By: Gail Obenreder
“Theatre is a collaborative art, and a play truly lives when the director, actors, designers, crew and audience engage with the script.”
A decade ago, Jim Hawkins decided to become a playwright after a 25-year career as a Methodist minister. Though he was a published nonfiction writer and had written skits as part of his ministry, his theatre experience “was limited to being in the audience or the pit orchestra.” So, Hawkins challenged himself to see if he could write a full-length play.
His first step was to take a playwriting class at the University of Iowa and then enroll in Villanova University’s graduate theatre program, where he became involved in the life of that busy theatre. He acted and worked on the stage crew, while honing his craft as a playwright and becoming a member of Philadelphia’s emerging playwrights’ organization The Foundry.
Now with several produced plays to his credit, Hawkins was always inspired to write “because I was inspired to read by my parents and teachers.” His mother was a library volunteer, and the Wilmington native frequented the Brandywine Hundred Library, where he “would load up on all kinds of books.” But since theatre is his “encore career,” his stage influences are relatively recent: professors and fellow students at Villanova. Though older than his classmates, Hawkins “learned [from them] how to analyze a script and dig into a play as an actor.”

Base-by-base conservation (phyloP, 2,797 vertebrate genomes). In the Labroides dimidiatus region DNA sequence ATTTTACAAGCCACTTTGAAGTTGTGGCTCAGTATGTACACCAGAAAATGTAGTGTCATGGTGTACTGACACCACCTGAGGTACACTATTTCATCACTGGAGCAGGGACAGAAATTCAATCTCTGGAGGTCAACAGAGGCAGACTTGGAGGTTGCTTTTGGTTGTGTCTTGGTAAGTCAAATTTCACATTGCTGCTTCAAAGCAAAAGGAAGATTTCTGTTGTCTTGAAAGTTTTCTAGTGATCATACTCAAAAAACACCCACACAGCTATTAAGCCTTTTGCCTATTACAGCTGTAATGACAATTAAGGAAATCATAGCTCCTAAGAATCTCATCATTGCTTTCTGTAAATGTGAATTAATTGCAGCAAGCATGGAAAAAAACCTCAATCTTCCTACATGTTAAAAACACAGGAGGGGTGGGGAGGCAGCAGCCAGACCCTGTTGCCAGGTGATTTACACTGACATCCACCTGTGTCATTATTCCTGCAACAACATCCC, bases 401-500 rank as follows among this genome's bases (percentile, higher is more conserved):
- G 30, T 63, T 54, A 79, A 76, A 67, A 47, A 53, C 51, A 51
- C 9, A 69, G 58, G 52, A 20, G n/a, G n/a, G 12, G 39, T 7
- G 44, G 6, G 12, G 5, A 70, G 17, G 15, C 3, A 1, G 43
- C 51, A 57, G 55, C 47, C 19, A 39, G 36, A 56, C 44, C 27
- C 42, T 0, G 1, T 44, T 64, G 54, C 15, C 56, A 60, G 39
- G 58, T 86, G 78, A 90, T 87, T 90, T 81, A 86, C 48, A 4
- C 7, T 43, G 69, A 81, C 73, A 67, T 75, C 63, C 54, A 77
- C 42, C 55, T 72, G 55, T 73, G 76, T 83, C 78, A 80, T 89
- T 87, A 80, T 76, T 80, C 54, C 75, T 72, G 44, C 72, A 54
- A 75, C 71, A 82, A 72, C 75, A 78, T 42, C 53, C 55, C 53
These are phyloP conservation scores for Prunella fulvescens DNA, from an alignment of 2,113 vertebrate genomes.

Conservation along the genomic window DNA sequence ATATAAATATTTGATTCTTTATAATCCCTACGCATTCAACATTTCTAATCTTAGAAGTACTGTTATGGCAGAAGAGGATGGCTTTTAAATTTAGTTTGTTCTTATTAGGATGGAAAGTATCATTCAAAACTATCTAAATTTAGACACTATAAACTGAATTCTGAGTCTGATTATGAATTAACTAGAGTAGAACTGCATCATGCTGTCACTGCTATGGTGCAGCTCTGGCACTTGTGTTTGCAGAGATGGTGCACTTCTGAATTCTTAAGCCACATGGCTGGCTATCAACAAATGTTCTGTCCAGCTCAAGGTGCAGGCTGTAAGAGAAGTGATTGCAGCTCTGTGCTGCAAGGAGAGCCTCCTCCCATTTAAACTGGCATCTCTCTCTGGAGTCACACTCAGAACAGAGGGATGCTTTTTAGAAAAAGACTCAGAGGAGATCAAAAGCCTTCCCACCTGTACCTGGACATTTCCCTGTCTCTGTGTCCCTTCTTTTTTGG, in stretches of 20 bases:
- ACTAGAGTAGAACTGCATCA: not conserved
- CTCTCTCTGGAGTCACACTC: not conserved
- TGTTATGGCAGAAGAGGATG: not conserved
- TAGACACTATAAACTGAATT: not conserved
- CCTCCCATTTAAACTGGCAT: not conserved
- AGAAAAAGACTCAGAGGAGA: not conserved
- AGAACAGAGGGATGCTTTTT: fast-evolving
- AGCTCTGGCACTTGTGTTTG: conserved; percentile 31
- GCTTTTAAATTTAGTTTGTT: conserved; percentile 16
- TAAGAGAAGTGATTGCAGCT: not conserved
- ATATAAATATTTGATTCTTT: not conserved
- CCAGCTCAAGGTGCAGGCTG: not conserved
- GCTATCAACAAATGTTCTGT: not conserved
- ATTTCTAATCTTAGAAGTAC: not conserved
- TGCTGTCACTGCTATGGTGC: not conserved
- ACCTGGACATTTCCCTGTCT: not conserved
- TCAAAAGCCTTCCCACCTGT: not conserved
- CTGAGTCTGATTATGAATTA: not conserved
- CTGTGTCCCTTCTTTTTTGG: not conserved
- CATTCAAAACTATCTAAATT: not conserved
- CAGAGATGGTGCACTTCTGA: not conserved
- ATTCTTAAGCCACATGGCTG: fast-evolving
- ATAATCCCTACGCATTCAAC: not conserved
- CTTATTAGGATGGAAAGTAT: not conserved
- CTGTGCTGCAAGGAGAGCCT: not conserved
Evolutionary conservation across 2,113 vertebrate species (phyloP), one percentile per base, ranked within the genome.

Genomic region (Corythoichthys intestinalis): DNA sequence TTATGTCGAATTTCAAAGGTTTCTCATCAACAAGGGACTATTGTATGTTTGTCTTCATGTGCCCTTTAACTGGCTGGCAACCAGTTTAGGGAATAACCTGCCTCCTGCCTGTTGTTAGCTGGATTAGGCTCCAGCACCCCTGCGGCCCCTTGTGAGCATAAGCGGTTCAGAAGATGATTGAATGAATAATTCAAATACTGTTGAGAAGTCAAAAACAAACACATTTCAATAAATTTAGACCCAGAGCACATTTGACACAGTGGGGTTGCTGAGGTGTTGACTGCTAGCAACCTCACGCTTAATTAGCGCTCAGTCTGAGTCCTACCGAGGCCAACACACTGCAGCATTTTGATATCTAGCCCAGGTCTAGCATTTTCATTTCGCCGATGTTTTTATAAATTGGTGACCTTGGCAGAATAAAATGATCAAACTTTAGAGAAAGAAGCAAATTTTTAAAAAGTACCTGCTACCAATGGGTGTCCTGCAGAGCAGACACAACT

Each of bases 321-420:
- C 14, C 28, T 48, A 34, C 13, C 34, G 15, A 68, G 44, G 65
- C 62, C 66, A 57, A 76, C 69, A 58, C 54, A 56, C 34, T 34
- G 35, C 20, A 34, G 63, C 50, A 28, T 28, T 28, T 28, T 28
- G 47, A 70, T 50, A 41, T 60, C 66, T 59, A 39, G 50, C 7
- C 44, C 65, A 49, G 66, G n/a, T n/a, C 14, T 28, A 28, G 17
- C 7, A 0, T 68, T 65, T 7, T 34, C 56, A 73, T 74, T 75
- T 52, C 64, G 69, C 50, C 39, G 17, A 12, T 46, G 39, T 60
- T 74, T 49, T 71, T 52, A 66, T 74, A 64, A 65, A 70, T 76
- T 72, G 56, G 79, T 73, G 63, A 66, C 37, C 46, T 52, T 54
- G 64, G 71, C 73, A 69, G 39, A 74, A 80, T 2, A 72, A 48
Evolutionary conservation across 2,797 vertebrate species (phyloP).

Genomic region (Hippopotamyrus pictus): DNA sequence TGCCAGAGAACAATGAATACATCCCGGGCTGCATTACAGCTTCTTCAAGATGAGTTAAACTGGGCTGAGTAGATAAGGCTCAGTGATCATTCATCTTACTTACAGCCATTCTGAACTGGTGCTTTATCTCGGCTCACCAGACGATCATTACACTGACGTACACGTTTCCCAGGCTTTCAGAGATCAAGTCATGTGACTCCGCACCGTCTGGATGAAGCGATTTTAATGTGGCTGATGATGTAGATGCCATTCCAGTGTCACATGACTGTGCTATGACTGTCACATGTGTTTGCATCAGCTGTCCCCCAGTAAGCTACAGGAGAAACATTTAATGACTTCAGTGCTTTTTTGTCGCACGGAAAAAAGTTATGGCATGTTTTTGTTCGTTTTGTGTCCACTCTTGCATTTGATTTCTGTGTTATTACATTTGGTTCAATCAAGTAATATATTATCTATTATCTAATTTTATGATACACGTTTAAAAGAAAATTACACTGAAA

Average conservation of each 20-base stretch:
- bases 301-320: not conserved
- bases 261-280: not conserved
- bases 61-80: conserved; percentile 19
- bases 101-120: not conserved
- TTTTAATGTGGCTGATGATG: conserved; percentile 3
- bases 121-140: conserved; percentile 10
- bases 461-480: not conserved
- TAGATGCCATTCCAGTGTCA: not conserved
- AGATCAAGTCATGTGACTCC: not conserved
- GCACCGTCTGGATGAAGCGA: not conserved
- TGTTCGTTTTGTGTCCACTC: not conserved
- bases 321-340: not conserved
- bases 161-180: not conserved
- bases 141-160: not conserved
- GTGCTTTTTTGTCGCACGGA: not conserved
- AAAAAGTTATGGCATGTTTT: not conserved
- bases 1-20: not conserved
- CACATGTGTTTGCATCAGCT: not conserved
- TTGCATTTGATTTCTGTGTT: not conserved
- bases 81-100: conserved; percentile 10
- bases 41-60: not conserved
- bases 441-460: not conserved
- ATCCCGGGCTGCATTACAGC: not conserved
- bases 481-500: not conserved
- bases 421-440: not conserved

Like so many others, “I am not alone in being fascinated by William Shakespeare,” and Hawkins set himself a new challenge – to “engage with a troublesome work [by the Bard] and write a new play inspired by it.” The result is his Fellowship-winning script The Shylocks of Venice, inspired by The Merchant of Venice. Set in that city in the 16th century, the play explores the themes of Shakespeare’s play though a different lens – the family of the Venetian Jewish moneylender.
The Shylocks of Venice
June 2021 Draft
Winter of 1516
Venice and Belmont, Italy
All of the actors are on stage for the Prologue. They appear as the first character they portray.
The actors begin to swirl around the stage.
The challenge for Hawkins, and any playwright, is the American theatre’s economic model: a limited number of venues producing new work. But Hawkins is inspired by the personal stories of people he discovers as he’s “reading history, reading the newspaper, or meeting [them] in my everyday life.” He was especially struck by differing responses to the pandemic – how some people profited while others were thrust into service roles that put them at risk. Even though theatre productions were stopped, Hawkins continued to work, collaborating on a YouTube miniseries and writing a one-act play titled Pleasure Doing Business with You.
Hawkins has always loved music – he played the double bass in school and the tuba in adult ensembles and sang in graduate school musicals. But he especially fell in love with opera as a child “mainly through Bugs Bunny” cartoons. Though he acknowledges that he’s never had operatic talent, Hawkins was thrilled to be cast as a supernumerary (“basically an extra”) in OperaDelaware’s 2016 production of Falstaff, a work that (not incidentally) was also inspired by Shakespeare.
Thrilled to be awarded the Division’s Emerging Artist Fellowship, Hawkins plans to develop a new drama and present it in some form – perhaps in a staged reading – by working with his network of other theatre artists. The playwright’s greatest reward is seeing the theatrical experience unfold and blossom for all involved – artists as well as the audience – “when a play comes to life.”Fellowship Home
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